When house hunters calculate their monthly costs, some overlook the cost of heating and electricity. However, it is difficult to get an accurate estimate of your future costs.
Current usage cost: Electric and gas companies in Massachusetts will provide the current cost at a specific residence. Some listing agents will provide it. It is a mistake to will rely on that figure. It can serve as a guide, but it is not an estimate. Heating costs vary wildly for year to year, based on average outdoor temperatures. Add to that the variations on personal usage.
- What if, last winter, the resident was home all day with an infant? The house was kept at a steady seventy degrees, night and day.
- What if, last winter, the resident spent eight weeks in Arizona? The house was kept at a steady fifty degrees, night and day.
Advice: If you want to use last year’s bills as a guide, ask about personal usage. How many people lived here last year? Were they in residence all year, or was it empty?
Heating bills can be modified when you are a tenant, but your control is limited. Once you become a homeowner, you can do make effective changes to your energy efficiency. You won’t have to depend on your landlord’s idea of efficiency anymore!
The heating system:
If your heating system is moderately efficient, and it is new, leave it alone. Boilers cost $6-10,000 to replace a typical one, and $15-20,000 for a high-efficiency boiler. You will not see $10,000 savings in reduced gas or oil bills in the first ten years, unless you have a huge house.
When your heating system is near the end of its life, plan to replace it before it fails. This will afford you the time to replace it with a more efficient model. In Massachusetts, you’ll need an energy audit to be qualified to get rebates from Mass Save. Expect a six week, or so, timeline to get all parts of the replacement scheduled.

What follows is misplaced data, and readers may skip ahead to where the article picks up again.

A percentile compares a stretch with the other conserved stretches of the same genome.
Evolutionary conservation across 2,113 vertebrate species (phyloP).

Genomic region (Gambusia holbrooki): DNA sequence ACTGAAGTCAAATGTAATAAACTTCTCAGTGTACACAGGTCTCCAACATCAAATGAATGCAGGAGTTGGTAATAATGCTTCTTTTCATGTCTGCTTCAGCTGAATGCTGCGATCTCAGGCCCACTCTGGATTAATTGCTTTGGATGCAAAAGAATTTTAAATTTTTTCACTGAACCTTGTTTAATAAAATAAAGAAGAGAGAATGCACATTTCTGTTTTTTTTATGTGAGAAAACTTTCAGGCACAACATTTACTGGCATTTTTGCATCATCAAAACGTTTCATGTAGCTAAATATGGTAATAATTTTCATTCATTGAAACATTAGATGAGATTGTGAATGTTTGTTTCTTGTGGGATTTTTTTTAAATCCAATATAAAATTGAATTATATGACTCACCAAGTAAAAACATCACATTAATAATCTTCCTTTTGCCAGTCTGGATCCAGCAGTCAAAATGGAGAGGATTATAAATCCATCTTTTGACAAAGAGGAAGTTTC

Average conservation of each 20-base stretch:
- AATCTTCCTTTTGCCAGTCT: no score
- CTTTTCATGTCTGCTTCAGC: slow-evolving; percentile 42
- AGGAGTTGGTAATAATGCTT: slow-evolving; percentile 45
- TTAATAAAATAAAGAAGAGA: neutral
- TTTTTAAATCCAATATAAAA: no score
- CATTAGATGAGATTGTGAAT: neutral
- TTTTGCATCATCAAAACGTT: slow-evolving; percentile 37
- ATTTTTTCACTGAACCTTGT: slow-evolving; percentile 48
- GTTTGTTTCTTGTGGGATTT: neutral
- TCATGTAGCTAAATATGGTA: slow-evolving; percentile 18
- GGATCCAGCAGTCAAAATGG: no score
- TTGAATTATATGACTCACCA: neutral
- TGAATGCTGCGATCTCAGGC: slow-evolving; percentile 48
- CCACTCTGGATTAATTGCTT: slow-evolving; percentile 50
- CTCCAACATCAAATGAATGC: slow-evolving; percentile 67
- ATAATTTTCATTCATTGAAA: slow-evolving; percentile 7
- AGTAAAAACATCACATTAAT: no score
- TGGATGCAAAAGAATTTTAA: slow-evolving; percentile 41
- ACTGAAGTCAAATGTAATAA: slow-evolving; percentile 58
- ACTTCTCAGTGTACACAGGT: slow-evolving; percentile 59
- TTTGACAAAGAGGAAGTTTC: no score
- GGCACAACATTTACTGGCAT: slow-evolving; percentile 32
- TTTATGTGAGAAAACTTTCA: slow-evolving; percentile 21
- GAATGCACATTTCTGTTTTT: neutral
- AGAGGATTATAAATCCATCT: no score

But if your heating system is an energy hog, replace it. When I say hog, I mean hog. If you are burning $500 a month in the winter, oink. Some systems that fit this category:
Very old gas or oil-fired boilers. Efficiency for typical boilers went up in the late 1980s. Before that, some boilers were losing a third of their heat, or more. They used a third more fuel, and warmed your basement some. Boilers keep water boiling all winter, then send either forced hot water or steam up into your living space to heat it.
Electric baseboard heat. Old electric baseboard heat is expensive to run. Modern electric heat is much less expensive to run. If you have old baseboard electric heating units, you may want to change out the heating units for something more efficient. It will pay back you back in reduced energy costs in 3-6 years.
Other efficiencies help. Windows waste a lot of heat and air conditioning. Heat also seeps out of your walls. You can check for some of these air leaks if you are house hunting in colder weather. Check Mass Save; their programs vary, but there may be loans or grants available.
Your electric bill will be the same as it was in your previous place, unless your next place has built-in items that draw a lot of power. Your electric usage for your personal items will remain consistent from one residence to the next. You’ll be using the same lamps, computers, televisions, kitchen appliances, and phone rechargers.
- old freezers or refrigerators
- electric baseboard heating
- extensive lighting that doesn’t use energy-efficient bulbs
- oversized dehumidifier in your basement
- an electric clothes dryer, when you are used to a gas one
- inefficient central air conditioning, when you are used to ductless AC or single room units.
Any of these items will increase the cost you pay for electricity.
Are you paying too much because the house has all the whistles and bells?
A seller who has added super-efficient updates will show them off when they go to sell. Consider whether those features are ones that will help you use the house efficiently. If you won’t benefit from the expensive upgrade, you may not want to pay for it.
Here is a guest blog that showed some of the upgrades that you might see while house hunting.